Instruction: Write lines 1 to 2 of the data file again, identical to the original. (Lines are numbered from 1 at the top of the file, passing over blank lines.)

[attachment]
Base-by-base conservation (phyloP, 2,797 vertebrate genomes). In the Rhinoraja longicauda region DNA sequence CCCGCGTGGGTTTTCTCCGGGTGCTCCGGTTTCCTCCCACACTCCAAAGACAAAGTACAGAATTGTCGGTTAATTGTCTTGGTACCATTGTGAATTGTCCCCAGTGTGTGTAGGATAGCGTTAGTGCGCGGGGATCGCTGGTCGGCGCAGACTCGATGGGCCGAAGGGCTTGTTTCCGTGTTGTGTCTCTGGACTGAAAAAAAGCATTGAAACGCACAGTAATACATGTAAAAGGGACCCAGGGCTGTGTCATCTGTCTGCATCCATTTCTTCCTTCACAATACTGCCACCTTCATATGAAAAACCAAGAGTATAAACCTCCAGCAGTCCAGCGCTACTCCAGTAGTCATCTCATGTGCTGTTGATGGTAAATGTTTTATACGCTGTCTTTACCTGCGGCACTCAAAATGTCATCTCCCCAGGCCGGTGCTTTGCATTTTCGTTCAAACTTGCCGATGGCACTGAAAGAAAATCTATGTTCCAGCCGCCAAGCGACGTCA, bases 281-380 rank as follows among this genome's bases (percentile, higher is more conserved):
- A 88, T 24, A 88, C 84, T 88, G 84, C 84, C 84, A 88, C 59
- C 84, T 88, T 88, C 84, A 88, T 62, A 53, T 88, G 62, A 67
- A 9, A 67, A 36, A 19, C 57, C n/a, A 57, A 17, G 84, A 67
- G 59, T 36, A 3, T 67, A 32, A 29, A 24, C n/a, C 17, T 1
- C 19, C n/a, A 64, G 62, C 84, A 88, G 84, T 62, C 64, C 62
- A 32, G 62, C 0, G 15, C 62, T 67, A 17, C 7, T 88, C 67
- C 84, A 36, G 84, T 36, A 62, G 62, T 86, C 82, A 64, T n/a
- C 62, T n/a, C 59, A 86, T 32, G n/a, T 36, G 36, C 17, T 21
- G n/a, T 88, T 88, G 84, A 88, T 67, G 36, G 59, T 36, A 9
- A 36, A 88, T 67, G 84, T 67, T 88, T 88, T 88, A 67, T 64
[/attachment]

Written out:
Base-by-base conservation (phyloP, 2,797 vertebrate genomes). In the Rhinoraja longicauda region DNA sequence CCCGCGTGGGTTTTCTCCGGGTGCTCCGGTTTCCTCCCACACTCCAAAGACAAAGTACAGAATTGTCGGTTAATTGTCTTGGTACCATTGTGAATTGTCCCCAGTGTGTGTAGGATAGCGTTAGTGCGCGGGGATCGCTGGTCGGCGCAGACTCGATGGGCCGAAGGGCTTGTTTCCGTGTTGTGTCTCTGGACTGAAAAAAAGCATTGAAACGCACAGTAATACATGTAAAAGGGACCCAGGGCTGTGTCATCTGTCTGCATCCATTTCTTCCTTCACAATACTGCCACCTTCATATGAAAAACCAAGAGTATAAACCTCCAGCAGTCCAGCGCTACTCCAGTAGTCATCTCATGTGCTGTTGATGGTAAATGTTTTATACGCTGTCTTTACCTGCGGCACTCAAAATGTCATCTCCCCAGGCCGGTGCTTTGCATTTTCGTTCAAACTTGCCGATGGCACTGAAAGAAAATCTATGTTCCAGCCGCCAAGCGACGTCA, bases 281-380 rank as follows among this genome's bases (percentile, higher is more conserved):
- A 88, T 24, A 88, C 84, T 88, G 84, C 84, C 84, A 88, C 59